Who was the first Jewish student at Princeton?

A. An exhibit at the Historical Society of Princeton speculated that Albert Mordecai of the Class of 1863 was “very likely the first” Jewish student at the College of New Jersey (now named Princeton University). Although Mordecai might well have been the first Jewish student at Princeton, our records cannot offer a definitive confirmation.

Mordecai,_Albert_Class_of_1863_AC058_Box_MP20

Albert Mordecai, Class of 1863. Historical Photograph Collection, Alumni Photographs Series (AC058), Box MP20.

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Who Founded Princeton University?

Q. Dear Mr. Mudd,

Who founded Princeton University? 

A. The founding of Princeton University is nearly as complex as the courses that have been and continue to be taught within its hallowed lecture halls. The College of New Jersey (as Princeton University was known until 1896) was a child of the Great Awakening, an institution born in opposition to the religious tenets that had ruled the colonial era.

The principles on which Princeton University was founded may be traced to the Log College in Bucks County, Pennsylvania, founded by William Tennent in 1726. Tennent was a Presbyterian minister who, along with fellow evangelists Theodorus Jacobus Frelinghuysen, Jonathan Edwards, Samuel Davies, and George Whitefield of England, preached and taught an approach to religion and life that was the very essence of the Great Awakening period. The seven founders of the College of New Jersey were all Presbyterians. Ebenezer Pemberton, a minister and a graduate of Harvard, was the only one of the seven who did not graduate from Yale. The remaining six were Jonathan Dickinson, Aaron Burr Sr., and John Pierson, who were ministers; William Smith, a lawyer; Peter Van Brugh Livingston, a merchant; and William Peartree Smith.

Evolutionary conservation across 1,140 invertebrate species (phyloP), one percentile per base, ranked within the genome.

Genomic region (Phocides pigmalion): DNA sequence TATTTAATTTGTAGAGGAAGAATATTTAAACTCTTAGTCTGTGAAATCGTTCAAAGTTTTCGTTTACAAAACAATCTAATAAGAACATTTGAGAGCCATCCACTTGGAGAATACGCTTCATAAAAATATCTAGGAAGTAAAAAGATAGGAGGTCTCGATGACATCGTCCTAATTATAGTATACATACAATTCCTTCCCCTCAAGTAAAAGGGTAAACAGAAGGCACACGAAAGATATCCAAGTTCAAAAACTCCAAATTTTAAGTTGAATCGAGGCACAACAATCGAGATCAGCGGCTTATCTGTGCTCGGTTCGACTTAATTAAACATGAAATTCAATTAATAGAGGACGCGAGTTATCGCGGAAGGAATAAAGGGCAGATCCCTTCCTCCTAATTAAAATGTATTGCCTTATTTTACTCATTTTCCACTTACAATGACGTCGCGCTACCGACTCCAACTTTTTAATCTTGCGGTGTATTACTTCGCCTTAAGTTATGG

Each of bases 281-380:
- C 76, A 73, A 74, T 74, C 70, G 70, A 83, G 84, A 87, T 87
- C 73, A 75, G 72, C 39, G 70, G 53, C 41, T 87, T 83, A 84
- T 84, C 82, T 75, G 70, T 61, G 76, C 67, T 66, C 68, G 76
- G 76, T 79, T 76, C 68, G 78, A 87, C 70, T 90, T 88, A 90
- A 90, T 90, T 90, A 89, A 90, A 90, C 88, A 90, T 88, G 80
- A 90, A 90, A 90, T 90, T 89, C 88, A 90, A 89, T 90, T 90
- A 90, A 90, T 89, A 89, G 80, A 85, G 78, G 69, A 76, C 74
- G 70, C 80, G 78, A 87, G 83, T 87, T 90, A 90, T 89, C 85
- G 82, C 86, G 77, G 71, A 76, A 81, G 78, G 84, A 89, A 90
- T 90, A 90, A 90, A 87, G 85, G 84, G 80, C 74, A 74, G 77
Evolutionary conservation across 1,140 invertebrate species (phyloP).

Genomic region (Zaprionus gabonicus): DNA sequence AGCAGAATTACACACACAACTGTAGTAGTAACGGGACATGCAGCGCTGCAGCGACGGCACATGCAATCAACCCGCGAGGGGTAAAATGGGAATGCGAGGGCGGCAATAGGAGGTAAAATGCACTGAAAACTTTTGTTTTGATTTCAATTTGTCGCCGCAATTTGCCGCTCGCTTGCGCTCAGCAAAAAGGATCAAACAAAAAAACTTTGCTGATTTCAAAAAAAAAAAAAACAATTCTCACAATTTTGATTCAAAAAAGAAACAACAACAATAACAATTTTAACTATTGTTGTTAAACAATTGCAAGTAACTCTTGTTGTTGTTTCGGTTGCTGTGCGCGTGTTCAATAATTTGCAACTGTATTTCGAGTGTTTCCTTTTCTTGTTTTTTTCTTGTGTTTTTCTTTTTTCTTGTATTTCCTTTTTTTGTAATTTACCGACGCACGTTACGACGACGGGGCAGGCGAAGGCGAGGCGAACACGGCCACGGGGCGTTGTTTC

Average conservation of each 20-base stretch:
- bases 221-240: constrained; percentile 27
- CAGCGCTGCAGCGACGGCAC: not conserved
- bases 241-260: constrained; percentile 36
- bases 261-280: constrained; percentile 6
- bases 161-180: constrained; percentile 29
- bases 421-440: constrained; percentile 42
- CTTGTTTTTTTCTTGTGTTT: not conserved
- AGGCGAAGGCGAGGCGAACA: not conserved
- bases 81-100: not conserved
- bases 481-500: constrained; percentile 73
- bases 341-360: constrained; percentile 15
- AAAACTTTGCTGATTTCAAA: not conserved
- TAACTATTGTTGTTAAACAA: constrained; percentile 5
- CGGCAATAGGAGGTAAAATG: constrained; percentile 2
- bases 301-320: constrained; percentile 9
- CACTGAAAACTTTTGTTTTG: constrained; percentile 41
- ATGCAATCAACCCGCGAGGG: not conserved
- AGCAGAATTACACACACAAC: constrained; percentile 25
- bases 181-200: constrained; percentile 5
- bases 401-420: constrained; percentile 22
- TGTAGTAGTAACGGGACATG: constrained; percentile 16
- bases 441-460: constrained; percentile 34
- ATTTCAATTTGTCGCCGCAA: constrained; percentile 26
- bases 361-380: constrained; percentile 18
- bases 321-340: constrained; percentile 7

Log_college_location_1914_AC111_Box_MP062_Image_2402

Original location of Pennsylvania’s Log College (photo taken in 1914). Historical Photograph Collection, Grounds and Buildings Series (AC111), Box MP62, Image No. 2402.

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Dear Mr. Mudd: Whose Cannon Is It?

Dear Mr. Mudd,

My friend goes to Rutgers and keeps saying that the cannon in Cannon Green isn’t really Princeton’s. Whose cannon is it?

Cannon_Song_AC_056_Box_10

Princeton students have revered the “big cannon” on Cannon Green for close to two centuries. This version of the Princeton “Cannon Song,” as well as others, may be found in the Princeton Music Collection (AC056), Box 10.

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Dear Mr. Mudd: Princeton Theological Seminary

By Spencer Shen ’16

Q. Dear Mr. Mudd,

Is Princeton Theological Seminary part of Princeton University?

Alexander Hall ca 1843 (1)

Princeton Theological Seminary’s Alexander Hall, ca. 1843. Image courtesy Princeton Theological Seminary Archives.

A. In short, no. The two are separate institutions. However, they enjoy a cooperative relationship that began in 1811. In 1810, the General Assembly of the Presbyterian Church judged that the College of New Jersey (Princeton) had grown too secular to train ministers and decided to establish a theological seminary. The following year, the trustees of the College approached the General Assembly to propose Princeton as the seminary’s location, giving birth to agreements below: